As such, a lot of my opinion on what makes a good tool holding system is indexed on what systems are most tolerant of operator fuckery. Traditional collets (ER, SK, Big, etc) - with their opens slots that trap all sorts of debris, careful assembly requirements, and difficult in keeping clean get trounced in my book by almost any other tool holding option.
 
A while back I measured how much the stubby Maritool sidelocks distort the flange out of round when torqued properly. I can't find my measurements but the bigger the tool the worse it is. I think 1/2" was a few tenths at the top of the flange and the 3/4" was around .0007" with the proper torque for the screw used, which is the same as their 3/8" sidelocks.
 
They can, but two things:

1- The pre-press fit in the assembly is so close, most debris on either the tool shank or collet (interior and exterior) will get wiped past the critical contact zone during hand fitting. Micron-scale debris could remain, but will have a minimal impact.
A similar benefit is had by shrink fit and hydraulic holders.

2- The grip force of the PG system is so high, oil/lubricant on the critical contact areas will only degrade PG's performance to be 110% the next best option. This is where it beats up shrink and hydraulics when it comes to assembly.

I've only been in one shop where I've observed an operator deploy KimWipes and acetone to clean all the critical parts of a tool during assembly, and the manner they did so made it obvious this was their regular method. By contrast - you don't need to get out much to see all kinds of gorilla action happening to holders in most shops (like the guy who was frustrated with a Mega Baby collet, so whipped out some pliers and reefed on it till it snapped out of the nut - then put it all back together).

As such, a lot of my opinion on what makes a good tool holding system is indexed on what systems are most tolerant of operator fuckery. Traditional collets (ER, SK, Big, etc) - with their opens slots that trap all sorts of debris, careful assembly requirements, and difficult in keeping clean get trounced in my book by almost any other tool holding option.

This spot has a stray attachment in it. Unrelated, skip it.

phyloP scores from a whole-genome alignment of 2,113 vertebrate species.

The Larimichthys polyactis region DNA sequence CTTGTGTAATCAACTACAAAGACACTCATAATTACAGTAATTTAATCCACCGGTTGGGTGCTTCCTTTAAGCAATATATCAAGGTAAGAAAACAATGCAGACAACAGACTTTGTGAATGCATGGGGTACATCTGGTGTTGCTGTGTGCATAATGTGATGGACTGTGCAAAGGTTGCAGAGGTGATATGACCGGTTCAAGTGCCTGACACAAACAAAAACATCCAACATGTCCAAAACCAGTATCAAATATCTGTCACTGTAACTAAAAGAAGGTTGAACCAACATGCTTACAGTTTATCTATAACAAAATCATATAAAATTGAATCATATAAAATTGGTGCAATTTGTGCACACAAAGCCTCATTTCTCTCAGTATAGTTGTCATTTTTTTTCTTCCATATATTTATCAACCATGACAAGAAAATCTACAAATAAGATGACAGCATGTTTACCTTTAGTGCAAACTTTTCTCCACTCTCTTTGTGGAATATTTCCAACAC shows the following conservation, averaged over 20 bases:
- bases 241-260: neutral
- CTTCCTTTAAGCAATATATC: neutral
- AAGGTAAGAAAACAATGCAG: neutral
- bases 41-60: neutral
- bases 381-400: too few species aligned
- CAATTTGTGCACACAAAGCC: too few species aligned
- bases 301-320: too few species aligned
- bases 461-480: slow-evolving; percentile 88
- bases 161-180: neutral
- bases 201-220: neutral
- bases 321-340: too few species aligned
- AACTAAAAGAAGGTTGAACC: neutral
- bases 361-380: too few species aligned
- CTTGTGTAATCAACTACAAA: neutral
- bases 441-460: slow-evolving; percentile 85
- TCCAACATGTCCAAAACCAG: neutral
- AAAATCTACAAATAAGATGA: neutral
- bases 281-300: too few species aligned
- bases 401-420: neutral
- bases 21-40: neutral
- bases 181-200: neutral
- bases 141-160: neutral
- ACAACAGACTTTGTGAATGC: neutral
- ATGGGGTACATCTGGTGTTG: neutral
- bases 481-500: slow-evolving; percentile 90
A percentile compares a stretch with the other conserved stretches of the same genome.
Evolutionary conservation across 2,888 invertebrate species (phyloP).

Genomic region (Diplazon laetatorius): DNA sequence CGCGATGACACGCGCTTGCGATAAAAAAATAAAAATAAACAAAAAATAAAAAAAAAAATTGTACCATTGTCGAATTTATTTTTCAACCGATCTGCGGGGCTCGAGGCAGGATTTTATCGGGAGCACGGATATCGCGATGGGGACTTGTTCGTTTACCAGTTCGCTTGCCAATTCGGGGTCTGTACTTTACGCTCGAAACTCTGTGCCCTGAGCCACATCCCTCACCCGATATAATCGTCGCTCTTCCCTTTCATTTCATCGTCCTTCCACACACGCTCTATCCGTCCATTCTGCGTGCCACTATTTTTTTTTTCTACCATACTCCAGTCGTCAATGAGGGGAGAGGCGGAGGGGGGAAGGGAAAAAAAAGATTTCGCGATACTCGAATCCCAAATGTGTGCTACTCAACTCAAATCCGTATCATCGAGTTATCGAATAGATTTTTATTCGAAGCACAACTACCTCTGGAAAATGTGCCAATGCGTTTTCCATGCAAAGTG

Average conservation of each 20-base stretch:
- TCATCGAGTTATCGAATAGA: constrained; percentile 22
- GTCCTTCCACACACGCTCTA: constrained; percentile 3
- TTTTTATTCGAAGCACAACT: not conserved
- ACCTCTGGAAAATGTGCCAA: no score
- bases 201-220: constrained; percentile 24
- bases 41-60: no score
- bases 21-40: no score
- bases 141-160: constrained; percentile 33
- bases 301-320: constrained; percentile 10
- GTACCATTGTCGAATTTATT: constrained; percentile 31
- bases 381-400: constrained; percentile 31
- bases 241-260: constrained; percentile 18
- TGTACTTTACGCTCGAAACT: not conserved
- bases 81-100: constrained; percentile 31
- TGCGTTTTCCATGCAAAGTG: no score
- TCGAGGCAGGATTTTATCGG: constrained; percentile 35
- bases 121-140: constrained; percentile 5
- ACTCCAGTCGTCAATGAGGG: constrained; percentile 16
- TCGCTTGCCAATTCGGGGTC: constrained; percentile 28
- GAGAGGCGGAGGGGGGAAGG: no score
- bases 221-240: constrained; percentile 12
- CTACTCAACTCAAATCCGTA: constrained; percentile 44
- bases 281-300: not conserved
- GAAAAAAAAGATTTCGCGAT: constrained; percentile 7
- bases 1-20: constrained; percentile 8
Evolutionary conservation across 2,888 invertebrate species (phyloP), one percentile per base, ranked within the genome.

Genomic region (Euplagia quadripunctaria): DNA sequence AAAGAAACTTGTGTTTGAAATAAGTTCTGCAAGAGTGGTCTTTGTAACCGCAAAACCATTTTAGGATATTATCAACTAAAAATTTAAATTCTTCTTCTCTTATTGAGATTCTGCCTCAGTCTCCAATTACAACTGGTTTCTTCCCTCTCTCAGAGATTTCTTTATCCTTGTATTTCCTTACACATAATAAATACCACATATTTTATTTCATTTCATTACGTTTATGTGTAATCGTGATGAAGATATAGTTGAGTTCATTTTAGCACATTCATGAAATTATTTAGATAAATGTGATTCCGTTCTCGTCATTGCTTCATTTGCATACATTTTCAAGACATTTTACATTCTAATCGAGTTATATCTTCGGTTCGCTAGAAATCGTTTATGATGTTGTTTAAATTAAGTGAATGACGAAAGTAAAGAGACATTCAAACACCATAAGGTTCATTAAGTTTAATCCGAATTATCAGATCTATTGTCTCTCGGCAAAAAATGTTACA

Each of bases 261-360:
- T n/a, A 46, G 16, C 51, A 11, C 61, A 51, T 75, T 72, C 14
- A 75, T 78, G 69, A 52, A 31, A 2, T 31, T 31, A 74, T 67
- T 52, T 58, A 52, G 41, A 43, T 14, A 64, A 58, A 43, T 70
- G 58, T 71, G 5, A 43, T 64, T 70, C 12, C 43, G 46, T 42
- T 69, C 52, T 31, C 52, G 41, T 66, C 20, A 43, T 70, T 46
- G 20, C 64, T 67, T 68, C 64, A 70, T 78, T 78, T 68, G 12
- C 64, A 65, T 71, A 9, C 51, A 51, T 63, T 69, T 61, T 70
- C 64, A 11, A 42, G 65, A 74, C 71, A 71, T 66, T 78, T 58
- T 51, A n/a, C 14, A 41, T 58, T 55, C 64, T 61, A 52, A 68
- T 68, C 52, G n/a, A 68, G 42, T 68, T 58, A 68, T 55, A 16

Thanks for the explanation. I will have to look into the PG system some more when I have a need. I agree about the operator issues with collet systems.
 
A while back I measured how much the stubby Maritool sidelocks distort the flange out of round when torqued properly. I can't find my measurements but the bigger the tool the worse it is. I think 1/2" was a few tenths at the top of the flange and the 3/4" was around .0007" with the proper torque for the screw used, which is the same as their 3/8" sidelocks.
We're talking about the ones where the tool is basically projecting out of the flange, and there is absolutely no projection?

Out of curiosity, have you measured a side lock holder with more of a projection? Where the set screw isn't in the flange?

This is an interesting data-point.
 
We're talking about the ones where the tool is basically projecting out of the flange, and there is absolutely no projection?

Out of curiosity, have you measured a side lock holder with more of a projection? Where the set screw isn't in the flange?

This is an interesting data-point.
Yes, yes, and if the setscrew isn't in the flange there is no distortion. Keep in mind that I am measuring the flange as close to the taper as I can but not the taper.
 
Never in all my years have I used a torque wrench for collets.
Does the correct amount of torque affect the runout of the end mill?

Over-torquing most collet systems begins to produce taper deformation the way it does on any other taper connection. How big that effect is depends entirely on the system and a bunch of other factors, but there is an upper-bound of torque.

Too little torque on the nut and you are obviously giving up clamping force.